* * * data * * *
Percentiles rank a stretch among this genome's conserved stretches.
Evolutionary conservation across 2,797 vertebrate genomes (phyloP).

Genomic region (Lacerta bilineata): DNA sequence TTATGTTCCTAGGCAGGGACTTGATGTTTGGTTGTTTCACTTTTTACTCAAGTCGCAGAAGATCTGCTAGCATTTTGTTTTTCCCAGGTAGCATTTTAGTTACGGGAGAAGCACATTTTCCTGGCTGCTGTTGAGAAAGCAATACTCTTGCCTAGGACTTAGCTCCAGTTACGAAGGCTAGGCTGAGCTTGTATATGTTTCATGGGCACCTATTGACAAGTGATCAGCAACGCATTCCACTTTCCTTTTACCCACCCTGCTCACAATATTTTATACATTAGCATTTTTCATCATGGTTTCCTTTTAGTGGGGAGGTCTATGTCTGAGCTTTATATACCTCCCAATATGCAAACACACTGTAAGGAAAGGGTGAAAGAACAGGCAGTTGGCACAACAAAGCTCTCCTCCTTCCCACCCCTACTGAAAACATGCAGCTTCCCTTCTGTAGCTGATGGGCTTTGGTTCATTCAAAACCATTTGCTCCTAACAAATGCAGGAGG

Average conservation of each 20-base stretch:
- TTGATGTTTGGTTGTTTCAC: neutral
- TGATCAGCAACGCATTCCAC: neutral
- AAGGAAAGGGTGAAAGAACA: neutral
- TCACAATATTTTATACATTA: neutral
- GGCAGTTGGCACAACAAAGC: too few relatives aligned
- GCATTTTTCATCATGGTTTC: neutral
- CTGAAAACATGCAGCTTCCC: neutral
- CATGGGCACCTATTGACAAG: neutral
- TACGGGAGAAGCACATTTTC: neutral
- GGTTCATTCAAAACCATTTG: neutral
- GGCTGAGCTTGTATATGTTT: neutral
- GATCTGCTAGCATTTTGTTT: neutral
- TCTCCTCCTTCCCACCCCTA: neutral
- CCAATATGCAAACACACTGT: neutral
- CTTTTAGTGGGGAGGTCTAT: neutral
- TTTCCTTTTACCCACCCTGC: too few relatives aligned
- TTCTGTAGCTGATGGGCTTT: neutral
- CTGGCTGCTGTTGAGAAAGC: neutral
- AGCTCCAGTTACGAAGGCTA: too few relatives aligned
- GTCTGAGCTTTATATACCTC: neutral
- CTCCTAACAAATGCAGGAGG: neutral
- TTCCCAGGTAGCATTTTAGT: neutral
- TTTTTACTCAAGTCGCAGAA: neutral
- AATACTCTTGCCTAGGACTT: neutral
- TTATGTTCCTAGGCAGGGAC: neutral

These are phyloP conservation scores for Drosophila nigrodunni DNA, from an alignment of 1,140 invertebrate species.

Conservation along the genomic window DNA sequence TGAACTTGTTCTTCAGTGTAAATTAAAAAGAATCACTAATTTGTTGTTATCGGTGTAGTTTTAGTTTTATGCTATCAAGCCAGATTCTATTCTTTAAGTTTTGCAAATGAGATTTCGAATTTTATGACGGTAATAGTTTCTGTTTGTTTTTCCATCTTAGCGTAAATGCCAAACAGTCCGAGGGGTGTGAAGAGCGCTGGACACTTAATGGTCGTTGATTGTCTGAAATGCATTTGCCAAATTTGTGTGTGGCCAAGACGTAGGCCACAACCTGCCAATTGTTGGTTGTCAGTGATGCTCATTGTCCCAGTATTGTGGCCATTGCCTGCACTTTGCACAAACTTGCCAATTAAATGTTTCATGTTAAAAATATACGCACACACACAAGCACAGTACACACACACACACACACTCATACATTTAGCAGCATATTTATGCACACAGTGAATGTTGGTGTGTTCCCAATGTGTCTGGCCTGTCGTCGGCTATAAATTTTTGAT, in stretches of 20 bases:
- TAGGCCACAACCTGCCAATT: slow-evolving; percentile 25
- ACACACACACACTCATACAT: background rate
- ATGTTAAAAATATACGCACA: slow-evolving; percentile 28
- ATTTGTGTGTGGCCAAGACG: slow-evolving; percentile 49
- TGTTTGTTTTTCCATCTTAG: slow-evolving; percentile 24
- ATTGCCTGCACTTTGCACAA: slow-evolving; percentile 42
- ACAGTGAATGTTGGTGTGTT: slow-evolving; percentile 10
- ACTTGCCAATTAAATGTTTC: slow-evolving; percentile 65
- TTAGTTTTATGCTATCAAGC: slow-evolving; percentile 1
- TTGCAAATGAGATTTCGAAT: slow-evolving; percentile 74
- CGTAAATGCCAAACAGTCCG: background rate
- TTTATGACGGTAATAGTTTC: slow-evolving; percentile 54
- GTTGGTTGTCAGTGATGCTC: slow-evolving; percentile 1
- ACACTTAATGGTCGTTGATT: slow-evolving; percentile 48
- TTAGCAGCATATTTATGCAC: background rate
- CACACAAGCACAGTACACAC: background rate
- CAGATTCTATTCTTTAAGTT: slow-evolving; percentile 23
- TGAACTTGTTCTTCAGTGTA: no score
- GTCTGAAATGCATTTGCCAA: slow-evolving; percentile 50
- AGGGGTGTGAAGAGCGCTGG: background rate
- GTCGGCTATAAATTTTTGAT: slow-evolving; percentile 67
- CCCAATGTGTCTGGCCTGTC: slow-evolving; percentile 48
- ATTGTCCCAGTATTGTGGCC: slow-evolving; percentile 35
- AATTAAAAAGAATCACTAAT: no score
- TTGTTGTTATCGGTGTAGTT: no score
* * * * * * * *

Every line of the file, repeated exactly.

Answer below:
Percentiles rank a stretch among this genome's conserved stretches.
Evolutionary conservation across 2,797 vertebrate genomes (phyloP).

Genomic region (Lacerta bilineata): DNA sequence TTATGTTCCTAGGCAGGGACTTGATGTTTGGTTGTTTCACTTTTTACTCAAGTCGCAGAAGATCTGCTAGCATTTTGTTTTTCCCAGGTAGCATTTTAGTTACGGGAGAAGCACATTTTCCTGGCTGCTGTTGAGAAAGCAATACTCTTGCCTAGGACTTAGCTCCAGTTACGAAGGCTAGGCTGAGCTTGTATATGTTTCATGGGCACCTATTGACAAGTGATCAGCAACGCATTCCACTTTCCTTTTACCCACCCTGCTCACAATATTTTATACATTAGCATTTTTCATCATGGTTTCCTTTTAGTGGGGAGGTCTATGTCTGAGCTTTATATACCTCCCAATATGCAAACACACTGTAAGGAAAGGGTGAAAGAACAGGCAGTTGGCACAACAAAGCTCTCCTCCTTCCCACCCCTACTGAAAACATGCAGCTTCCCTTCTGTAGCTGATGGGCTTTGGTTCATTCAAAACCATTTGCTCCTAACAAATGCAGGAGG

Average conservation of each 20-base stretch:
- TTGATGTTTGGTTGTTTCAC: neutral
- TGATCAGCAACGCATTCCAC: neutral
- AAGGAAAGGGTGAAAGAACA: neutral
- TCACAATATTTTATACATTA: neutral
- GGCAGTTGGCACAACAAAGC: too few relatives aligned
- GCATTTTTCATCATGGTTTC: neutral
- CTGAAAACATGCAGCTTCCC: neutral
- CATGGGCACCTATTGACAAG: neutral
- TACGGGAGAAGCACATTTTC: neutral
- GGTTCATTCAAAACCATTTG: neutral
- GGCTGAGCTTGTATATGTTT: neutral
- GATCTGCTAGCATTTTGTTT: neutral
- TCTCCTCCTTCCCACCCCTA: neutral
- CCAATATGCAAACACACTGT: neutral
- CTTTTAGTGGGGAGGTCTAT: neutral
- TTTCCTTTTACCCACCCTGC: too few relatives aligned
- TTCTGTAGCTGATGGGCTTT: neutral
- CTGGCTGCTGTTGAGAAAGC: neutral
- AGCTCCAGTTACGAAGGCTA: too few relatives aligned
- GTCTGAGCTTTATATACCTC: neutral
- CTCCTAACAAATGCAGGAGG: neutral
- TTCCCAGGTAGCATTTTAGT: neutral
- TTTTTACTCAAGTCGCAGAA: neutral
- AATACTCTTGCCTAGGACTT: neutral
- TTATGTTCCTAGGCAGGGAC: neutral

These are phyloP conservation scores for Drosophila nigrodunni DNA, from an alignment of 1,140 invertebrate species.

Conservation along the genomic window DNA sequence TGAACTTGTTCTTCAGTGTAAATTAAAAAGAATCACTAATTTGTTGTTATCGGTGTAGTTTTAGTTTTATGCTATCAAGCCAGATTCTATTCTTTAAGTTTTGCAAATGAGATTTCGAATTTTATGACGGTAATAGTTTCTGTTTGTTTTTCCATCTTAGCGTAAATGCCAAACAGTCCGAGGGGTGTGAAGAGCGCTGGACACTTAATGGTCGTTGATTGTCTGAAATGCATTTGCCAAATTTGTGTGTGGCCAAGACGTAGGCCACAACCTGCCAATTGTTGGTTGTCAGTGATGCTCATTGTCCCAGTATTGTGGCCATTGCCTGCACTTTGCACAAACTTGCCAATTAAATGTTTCATGTTAAAAATATACGCACACACACAAGCACAGTACACACACACACACACACTCATACATTTAGCAGCATATTTATGCACACAGTGAATGTTGGTGTGTTCCCAATGTGTCTGGCCTGTCGTCGGCTATAAATTTTTGAT, in stretches of 20 bases:
- TAGGCCACAACCTGCCAATT: slow-evolving; percentile 25
- ACACACACACACTCATACAT: background rate
- ATGTTAAAAATATACGCACA: slow-evolving; percentile 28
- ATTTGTGTGTGGCCAAGACG: slow-evolving; percentile 49
- TGTTTGTTTTTCCATCTTAG: slow-evolving; percentile 24
- ATTGCCTGCACTTTGCACAA: slow-evolving; percentile 42
- ACAGTGAATGTTGGTGTGTT: slow-evolving; percentile 10
- ACTTGCCAATTAAATGTTTC: slow-evolving; percentile 65
- TTAGTTTTATGCTATCAAGC: slow-evolving; percentile 1
- TTGCAAATGAGATTTCGAAT: slow-evolving; percentile 74
- CGTAAATGCCAAACAGTCCG: background rate
- TTTATGACGGTAATAGTTTC: slow-evolving; percentile 54
- GTTGGTTGTCAGTGATGCTC: slow-evolving; percentile 1
- ACACTTAATGGTCGTTGATT: slow-evolving; percentile 48
- TTAGCAGCATATTTATGCAC: background rate
- CACACAAGCACAGTACACAC: background rate
- CAGATTCTATTCTTTAAGTT: slow-evolving; percentile 23
- TGAACTTGTTCTTCAGTGTA: no score
- GTCTGAAATGCATTTGCCAA: slow-evolving; percentile 50
- AGGGGTGTGAAGAGCGCTGG: background rate
- GTCGGCTATAAATTTTTGAT: slow-evolving; percentile 67
- CCCAATGTGTCTGGCCTGTC: slow-evolving; percentile 48
- ATTGTCCCAGTATTGTGGCC: slow-evolving; percentile 35
- AATTAAAAAGAATCACTAAT: no score
- TTGTTGTTATCGGTGTAGTT: no score